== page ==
Another method is through jamming or hijacking the command and control signal between the operator and their drone. Jamming this signal could have a similar effect to GPS jamming – except for some drones that have a “return to home” failsafe if they lose the control signal. The radio signal is not always encrypted and can be decoded using a packet sniffer. If a hacker hijacks the control signal, they may gain partial or full control of the drone and its systems, camera, and sensors.
A third method that is also vulnerable to spoofing is the Federal Aviation Administration (FAA) ADS-B system used for air traffic control and by drones and other aircraft to communicate with each other and avoid collisions. A hacked drone could also be used to broadcast false ADS-B signals. This could cause confusion for other aircraft or ground control at an airport with potentially fatal consequences.
Downlink threats are another category that includes intercepting video, images, or data broadcast from the drone to the base station. Video footage taken by drones (especially consumer models) is often transmitted via an unencrypted radio format that could theoretically be intercepted, stored, and transferred by anyone within range.
Swarms of Hijacked Drones
While the hijacking of a single drone could cause problems, a swarm of hijacked drones could spell disaster. In 2016, Samy Kankar demonstrated how to hijack a drone from 1 mile away using standard radio frequencies to reprogram the software on the drone. This made the drone think that he was the legitimate pilot, giving him total control. Then he took the concept further by developing a hacking device called Skyjack. If Skyjack was attached to a UAV, then scanned for nearby drones with vulnerable MAC addresses, it could hijack them and gather up a swarm of drones controlled by a single hacker with an inexpensive Raspberry Pi controller.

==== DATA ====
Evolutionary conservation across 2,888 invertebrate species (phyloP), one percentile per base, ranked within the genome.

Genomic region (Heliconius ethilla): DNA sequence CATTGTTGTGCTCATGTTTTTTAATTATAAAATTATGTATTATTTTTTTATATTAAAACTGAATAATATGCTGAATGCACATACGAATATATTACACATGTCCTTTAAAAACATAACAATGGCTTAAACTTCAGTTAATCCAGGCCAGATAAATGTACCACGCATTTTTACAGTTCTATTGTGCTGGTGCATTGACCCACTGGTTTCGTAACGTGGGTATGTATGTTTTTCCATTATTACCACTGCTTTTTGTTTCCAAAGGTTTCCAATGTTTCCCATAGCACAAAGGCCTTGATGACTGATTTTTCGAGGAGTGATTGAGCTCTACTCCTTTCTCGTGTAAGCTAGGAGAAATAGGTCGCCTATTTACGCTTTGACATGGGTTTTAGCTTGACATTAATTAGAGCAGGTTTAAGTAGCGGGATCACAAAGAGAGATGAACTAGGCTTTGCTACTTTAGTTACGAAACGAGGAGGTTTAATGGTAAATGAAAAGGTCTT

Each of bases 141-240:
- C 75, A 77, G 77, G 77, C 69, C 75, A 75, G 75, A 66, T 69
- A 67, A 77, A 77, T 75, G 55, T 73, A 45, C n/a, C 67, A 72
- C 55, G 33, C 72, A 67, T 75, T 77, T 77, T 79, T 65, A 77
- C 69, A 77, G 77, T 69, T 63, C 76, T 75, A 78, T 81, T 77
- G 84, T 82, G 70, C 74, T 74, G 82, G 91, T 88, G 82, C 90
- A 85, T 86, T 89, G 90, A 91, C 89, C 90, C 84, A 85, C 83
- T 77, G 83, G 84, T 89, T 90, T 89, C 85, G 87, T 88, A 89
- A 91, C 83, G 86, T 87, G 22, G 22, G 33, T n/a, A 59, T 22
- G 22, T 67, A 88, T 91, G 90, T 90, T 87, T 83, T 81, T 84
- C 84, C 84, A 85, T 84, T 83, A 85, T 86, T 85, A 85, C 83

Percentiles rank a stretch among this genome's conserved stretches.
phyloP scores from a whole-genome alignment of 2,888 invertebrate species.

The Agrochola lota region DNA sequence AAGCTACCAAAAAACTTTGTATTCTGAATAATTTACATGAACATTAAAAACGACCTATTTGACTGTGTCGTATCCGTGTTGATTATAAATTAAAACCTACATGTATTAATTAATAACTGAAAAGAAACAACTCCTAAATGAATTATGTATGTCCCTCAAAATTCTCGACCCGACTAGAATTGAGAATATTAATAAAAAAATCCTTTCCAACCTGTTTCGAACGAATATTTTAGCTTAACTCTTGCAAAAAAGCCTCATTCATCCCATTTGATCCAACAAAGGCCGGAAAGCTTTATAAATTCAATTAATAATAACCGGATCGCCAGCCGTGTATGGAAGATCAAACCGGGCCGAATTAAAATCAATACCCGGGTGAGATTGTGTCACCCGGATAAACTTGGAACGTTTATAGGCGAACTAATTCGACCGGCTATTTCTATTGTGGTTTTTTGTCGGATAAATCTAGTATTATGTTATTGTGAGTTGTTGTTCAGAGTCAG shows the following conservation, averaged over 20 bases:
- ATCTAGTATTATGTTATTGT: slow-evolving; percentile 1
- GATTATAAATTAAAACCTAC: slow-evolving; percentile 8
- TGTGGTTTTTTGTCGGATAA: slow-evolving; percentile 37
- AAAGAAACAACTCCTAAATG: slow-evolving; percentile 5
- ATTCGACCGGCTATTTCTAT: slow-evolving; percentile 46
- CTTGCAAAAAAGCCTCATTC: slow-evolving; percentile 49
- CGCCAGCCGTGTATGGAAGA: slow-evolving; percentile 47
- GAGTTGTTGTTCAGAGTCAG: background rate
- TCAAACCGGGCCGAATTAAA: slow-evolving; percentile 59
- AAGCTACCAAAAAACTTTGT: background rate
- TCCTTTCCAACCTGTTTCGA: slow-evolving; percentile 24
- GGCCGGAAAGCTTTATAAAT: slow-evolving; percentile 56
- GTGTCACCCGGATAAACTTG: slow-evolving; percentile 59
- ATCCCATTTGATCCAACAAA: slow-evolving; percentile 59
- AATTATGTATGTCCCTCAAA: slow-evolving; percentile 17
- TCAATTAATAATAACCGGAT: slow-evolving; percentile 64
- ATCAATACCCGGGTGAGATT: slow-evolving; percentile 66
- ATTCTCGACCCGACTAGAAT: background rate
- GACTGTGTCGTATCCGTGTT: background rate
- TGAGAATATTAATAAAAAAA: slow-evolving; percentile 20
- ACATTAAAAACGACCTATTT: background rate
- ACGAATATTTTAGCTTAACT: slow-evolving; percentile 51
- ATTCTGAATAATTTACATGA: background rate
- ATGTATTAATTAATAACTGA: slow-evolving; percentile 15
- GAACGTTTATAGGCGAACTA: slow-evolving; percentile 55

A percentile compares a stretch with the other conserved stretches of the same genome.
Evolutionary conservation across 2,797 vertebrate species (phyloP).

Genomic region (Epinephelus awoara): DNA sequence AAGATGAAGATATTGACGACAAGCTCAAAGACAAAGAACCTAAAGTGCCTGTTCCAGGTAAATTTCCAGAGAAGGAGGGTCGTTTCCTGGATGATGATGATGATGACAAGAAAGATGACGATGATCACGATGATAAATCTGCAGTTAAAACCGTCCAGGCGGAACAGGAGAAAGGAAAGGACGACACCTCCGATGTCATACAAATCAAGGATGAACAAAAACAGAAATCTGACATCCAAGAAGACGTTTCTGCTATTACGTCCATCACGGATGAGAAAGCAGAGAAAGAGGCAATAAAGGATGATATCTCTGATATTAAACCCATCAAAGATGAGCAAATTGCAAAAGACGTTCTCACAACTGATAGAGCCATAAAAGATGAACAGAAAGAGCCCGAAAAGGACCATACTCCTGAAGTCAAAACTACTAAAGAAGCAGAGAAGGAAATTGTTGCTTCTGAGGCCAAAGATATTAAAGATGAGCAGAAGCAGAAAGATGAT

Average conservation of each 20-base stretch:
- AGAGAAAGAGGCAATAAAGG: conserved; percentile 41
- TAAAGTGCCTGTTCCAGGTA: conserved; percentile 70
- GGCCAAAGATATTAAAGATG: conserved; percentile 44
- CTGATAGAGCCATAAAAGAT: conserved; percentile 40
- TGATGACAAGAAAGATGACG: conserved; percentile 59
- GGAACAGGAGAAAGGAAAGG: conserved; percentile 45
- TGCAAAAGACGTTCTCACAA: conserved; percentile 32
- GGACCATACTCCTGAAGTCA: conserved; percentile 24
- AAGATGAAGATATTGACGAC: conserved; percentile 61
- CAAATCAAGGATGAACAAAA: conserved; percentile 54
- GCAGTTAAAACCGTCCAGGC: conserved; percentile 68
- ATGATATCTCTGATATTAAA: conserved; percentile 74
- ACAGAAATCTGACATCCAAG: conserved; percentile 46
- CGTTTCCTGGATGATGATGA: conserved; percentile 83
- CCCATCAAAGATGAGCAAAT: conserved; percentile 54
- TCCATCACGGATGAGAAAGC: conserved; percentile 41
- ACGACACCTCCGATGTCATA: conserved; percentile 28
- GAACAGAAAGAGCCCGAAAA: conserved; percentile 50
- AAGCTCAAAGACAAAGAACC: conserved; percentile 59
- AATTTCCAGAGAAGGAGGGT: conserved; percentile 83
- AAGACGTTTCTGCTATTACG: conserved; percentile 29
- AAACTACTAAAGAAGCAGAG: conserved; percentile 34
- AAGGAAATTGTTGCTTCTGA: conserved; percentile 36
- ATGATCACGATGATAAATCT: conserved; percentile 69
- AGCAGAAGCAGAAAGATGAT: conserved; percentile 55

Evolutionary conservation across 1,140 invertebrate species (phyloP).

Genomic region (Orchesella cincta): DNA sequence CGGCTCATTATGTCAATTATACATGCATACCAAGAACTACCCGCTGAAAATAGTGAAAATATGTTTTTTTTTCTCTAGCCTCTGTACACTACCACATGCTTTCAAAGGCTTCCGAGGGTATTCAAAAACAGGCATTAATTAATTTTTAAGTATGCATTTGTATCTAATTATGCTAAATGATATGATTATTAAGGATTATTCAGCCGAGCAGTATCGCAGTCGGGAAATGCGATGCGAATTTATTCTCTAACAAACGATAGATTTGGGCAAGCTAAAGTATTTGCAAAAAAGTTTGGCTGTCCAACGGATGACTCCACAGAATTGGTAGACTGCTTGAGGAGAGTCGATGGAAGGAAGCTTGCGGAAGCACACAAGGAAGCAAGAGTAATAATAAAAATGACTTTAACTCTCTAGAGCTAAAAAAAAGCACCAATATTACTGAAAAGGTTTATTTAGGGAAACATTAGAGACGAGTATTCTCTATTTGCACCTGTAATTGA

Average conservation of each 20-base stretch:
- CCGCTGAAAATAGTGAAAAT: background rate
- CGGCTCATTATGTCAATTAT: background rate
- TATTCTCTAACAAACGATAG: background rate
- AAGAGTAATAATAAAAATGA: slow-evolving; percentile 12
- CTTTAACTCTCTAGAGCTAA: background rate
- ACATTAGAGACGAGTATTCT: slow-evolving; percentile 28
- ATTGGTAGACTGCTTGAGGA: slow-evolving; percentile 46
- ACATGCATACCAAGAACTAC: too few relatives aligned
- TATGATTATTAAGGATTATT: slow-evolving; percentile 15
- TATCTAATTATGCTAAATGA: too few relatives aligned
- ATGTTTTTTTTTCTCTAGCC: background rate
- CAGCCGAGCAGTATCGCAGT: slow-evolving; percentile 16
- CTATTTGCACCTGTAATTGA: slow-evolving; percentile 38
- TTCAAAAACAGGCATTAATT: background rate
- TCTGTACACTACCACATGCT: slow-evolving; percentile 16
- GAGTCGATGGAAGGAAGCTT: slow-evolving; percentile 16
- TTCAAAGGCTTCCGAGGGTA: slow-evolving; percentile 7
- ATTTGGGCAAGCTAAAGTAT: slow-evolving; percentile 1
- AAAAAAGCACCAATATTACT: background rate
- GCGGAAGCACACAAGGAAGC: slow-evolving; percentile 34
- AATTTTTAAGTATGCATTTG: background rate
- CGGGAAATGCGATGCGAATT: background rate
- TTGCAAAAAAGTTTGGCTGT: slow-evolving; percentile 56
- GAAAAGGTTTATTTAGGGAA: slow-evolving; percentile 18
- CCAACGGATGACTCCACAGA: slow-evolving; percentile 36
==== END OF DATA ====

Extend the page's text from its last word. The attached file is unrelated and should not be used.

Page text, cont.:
Protect Your Drone and Yourself
Obviously, much work needs to be done by manufacturers to improve the cybersecurity of drones to protect the drones (and us!) from hackers, criminals, and terrorists. As long as these vulnerabilities remain unresolved, they place a potential limitation on the growth of the drone market as well as the kind of applications for which drones can be used. A high profile disaster as the result of a hacked drone or drones could put a damper on the demand for drones and could delay the release of more favorable regulations – or even cause regulations to become more restrictive.
While we wait for UAV makers and drone platform providers to improve their security, there are a few measures we can take as consumers and enterprise clients to mitigate some of these issues.
First, make sure the firmware in your drone is up to date. Next, make sure to use a strong password for the base station app. Set a limit of one for the number of devices that are allowed to connect to the access point. You can use a secure remote storage provider with two-factor authentication and full encryption.
Then use a VPN to secure and anonymize your digital connection from your laptop or mobile device to your storage server. And make sure your laptop or mobile device has strong anti-virus protection and is free of malware, which is a major vector for stealing drone login credentials as well as data extraction.
Next Blog: Drone Countermeasures
Stay tuned for how to handle rogue drones. I will cover some drone countermeasures in my next blog.